We have been debating the issue of whether telecoms networks are essential – essentially a utility – for around 20 years. In the first of a series of online briefings (forgive this first one for being a little informal) Tony Poulos and Alex Leslie look at how telecoms networks are coping with the huge demand being placed upon them.
The brief video turns into something of a round of applause for telecoms companies and the networks that they manage and support. In our hour of need they have come through, and helped the world keep in touch, keep business going and – in the coming weeks – they will keep us sane.
We talk about the value of telecoms. We touch on the fact that for a long time we have been saying that telecoms networks should take more of the ‘OTT’ revenue. As Angus Ward points out, connectivity accounts for just 5% of the potential revenue and 95% is thrown to the digital service providers.
Now, though, news is beginning to come through, showing how telecoms companies are addressing the enterprise market, and 5G is just a part of this new impetus. Private networks will probably be the way forward. This, too, has its challenges. Security, reliability scalability are all issues that telecoms companies need to address.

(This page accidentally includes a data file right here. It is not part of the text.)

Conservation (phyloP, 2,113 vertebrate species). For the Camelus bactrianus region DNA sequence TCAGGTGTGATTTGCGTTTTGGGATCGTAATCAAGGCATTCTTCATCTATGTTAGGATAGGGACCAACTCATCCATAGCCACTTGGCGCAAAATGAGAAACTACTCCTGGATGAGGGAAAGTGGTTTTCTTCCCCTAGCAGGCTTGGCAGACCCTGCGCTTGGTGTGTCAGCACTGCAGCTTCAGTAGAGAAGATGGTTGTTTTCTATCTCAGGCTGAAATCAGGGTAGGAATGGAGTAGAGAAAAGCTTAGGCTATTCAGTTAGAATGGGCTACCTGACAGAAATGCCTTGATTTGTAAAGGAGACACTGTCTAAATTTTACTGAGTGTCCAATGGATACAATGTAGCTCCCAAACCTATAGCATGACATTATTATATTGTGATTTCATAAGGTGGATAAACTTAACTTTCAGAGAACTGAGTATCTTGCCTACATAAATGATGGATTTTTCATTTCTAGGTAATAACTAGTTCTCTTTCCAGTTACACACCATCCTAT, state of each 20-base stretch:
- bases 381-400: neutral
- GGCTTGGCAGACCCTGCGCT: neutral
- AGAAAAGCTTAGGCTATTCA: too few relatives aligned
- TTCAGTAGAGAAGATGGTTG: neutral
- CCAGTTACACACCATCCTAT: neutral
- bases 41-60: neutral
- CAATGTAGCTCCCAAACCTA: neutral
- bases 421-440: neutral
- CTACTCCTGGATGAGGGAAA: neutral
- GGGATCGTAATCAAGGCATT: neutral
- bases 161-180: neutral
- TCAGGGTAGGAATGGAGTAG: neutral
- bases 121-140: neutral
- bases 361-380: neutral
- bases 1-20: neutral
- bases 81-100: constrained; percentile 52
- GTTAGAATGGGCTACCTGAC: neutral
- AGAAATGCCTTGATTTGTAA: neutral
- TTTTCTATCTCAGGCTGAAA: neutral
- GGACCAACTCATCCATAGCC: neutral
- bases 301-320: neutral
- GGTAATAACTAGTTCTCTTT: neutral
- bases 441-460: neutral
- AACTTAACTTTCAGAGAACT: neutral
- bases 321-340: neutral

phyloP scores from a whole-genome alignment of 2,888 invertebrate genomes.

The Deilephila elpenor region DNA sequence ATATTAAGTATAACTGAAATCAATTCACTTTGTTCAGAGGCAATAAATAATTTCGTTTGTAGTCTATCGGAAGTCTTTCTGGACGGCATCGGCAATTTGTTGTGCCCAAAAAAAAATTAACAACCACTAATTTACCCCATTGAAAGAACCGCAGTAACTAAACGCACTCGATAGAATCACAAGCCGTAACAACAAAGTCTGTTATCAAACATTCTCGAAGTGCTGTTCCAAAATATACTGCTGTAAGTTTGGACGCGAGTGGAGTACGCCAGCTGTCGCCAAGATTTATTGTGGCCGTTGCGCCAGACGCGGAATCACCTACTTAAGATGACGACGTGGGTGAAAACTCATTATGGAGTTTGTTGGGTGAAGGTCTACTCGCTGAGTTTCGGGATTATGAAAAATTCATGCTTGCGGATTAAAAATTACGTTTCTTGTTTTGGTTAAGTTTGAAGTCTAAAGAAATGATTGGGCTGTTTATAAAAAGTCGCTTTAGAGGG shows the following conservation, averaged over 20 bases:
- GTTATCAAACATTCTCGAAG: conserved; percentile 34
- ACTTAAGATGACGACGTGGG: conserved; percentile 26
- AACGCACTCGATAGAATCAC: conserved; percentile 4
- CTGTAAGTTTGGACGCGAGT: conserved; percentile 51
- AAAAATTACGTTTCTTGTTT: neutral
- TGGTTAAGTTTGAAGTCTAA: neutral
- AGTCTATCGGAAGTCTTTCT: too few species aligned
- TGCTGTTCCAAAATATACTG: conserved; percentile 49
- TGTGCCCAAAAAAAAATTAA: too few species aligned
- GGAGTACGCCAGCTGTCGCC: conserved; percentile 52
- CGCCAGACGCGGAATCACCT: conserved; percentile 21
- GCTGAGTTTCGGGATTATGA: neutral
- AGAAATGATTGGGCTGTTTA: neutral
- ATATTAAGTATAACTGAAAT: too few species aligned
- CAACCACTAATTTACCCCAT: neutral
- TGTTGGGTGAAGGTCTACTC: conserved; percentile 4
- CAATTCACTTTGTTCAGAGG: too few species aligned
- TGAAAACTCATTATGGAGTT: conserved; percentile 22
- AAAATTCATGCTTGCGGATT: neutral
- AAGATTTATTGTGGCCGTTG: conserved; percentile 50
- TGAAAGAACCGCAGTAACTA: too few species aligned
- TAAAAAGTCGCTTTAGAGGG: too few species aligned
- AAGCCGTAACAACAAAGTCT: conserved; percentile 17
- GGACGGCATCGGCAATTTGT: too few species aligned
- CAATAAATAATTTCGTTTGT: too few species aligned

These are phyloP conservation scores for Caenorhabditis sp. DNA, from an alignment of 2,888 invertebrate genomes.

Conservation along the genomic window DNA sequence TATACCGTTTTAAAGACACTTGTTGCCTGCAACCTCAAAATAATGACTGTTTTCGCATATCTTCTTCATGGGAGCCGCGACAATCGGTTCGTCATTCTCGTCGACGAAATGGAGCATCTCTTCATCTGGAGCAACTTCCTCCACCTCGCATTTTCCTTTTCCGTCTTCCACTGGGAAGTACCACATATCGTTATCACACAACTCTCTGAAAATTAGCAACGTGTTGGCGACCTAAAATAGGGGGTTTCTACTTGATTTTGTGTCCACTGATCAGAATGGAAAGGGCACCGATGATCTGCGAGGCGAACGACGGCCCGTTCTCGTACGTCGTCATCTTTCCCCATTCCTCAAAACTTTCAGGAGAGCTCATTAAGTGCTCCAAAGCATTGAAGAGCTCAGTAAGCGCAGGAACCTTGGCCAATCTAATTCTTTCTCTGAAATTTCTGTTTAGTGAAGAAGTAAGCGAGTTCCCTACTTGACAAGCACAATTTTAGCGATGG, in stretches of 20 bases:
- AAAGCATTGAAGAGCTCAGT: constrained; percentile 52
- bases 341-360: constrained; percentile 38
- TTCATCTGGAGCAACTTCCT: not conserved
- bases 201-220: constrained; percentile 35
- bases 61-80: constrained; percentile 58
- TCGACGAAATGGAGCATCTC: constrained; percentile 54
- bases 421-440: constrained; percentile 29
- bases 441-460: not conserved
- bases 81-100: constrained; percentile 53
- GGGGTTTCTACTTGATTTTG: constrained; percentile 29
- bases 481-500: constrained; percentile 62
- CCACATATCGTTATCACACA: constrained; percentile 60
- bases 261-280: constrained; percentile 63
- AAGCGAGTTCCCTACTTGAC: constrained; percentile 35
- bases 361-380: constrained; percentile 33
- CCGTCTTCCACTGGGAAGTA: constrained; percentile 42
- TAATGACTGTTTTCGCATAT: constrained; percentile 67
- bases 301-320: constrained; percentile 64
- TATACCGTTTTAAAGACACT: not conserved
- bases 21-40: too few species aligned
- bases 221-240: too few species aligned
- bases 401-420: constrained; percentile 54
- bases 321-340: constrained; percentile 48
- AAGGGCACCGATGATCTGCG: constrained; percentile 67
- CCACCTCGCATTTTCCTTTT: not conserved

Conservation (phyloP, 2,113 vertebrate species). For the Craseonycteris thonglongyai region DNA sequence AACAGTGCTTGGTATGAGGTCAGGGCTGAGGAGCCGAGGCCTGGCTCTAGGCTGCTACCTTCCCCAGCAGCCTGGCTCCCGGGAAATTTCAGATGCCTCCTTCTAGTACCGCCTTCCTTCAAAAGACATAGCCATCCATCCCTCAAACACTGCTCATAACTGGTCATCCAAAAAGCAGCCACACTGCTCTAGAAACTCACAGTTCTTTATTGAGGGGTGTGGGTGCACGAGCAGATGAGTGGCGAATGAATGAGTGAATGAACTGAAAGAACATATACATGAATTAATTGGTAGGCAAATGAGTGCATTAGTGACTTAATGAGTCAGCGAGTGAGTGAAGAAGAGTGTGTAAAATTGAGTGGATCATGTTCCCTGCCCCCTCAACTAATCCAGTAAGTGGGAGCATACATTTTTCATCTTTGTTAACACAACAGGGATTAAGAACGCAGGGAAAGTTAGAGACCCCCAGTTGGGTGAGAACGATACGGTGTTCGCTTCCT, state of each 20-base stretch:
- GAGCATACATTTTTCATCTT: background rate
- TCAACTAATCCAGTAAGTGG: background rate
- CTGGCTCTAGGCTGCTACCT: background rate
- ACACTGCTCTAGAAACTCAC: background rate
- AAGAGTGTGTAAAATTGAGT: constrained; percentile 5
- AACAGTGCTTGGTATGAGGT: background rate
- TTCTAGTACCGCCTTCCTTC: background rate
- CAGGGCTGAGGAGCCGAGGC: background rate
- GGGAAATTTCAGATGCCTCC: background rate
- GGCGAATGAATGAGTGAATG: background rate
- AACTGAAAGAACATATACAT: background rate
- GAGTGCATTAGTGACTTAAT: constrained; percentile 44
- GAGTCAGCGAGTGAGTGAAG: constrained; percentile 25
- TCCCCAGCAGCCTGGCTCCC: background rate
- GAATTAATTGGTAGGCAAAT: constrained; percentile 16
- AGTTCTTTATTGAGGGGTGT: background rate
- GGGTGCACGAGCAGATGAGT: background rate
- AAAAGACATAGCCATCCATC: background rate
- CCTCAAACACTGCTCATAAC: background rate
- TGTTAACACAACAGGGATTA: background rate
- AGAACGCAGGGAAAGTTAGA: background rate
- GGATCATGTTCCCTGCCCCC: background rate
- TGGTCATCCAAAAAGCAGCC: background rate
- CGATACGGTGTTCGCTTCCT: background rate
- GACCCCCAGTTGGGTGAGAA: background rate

So, how do they make money?
Should they charge a management fee, should they charge for the quality of service, or should they charge a flat fee for connectivity? Or is there something else?
We invite you to watch our video and learn about the bizarre events that are happening at the moment. How Tony Poulos’ hair is growing faster than a 5G connection, how (and why) people are burning down 5G masts, because a doctor in Belgium said 5G spread COVID-19 and why we are now utterly convinced that telecoms networks are essential after all.
A round of applause for the unsung heroes?
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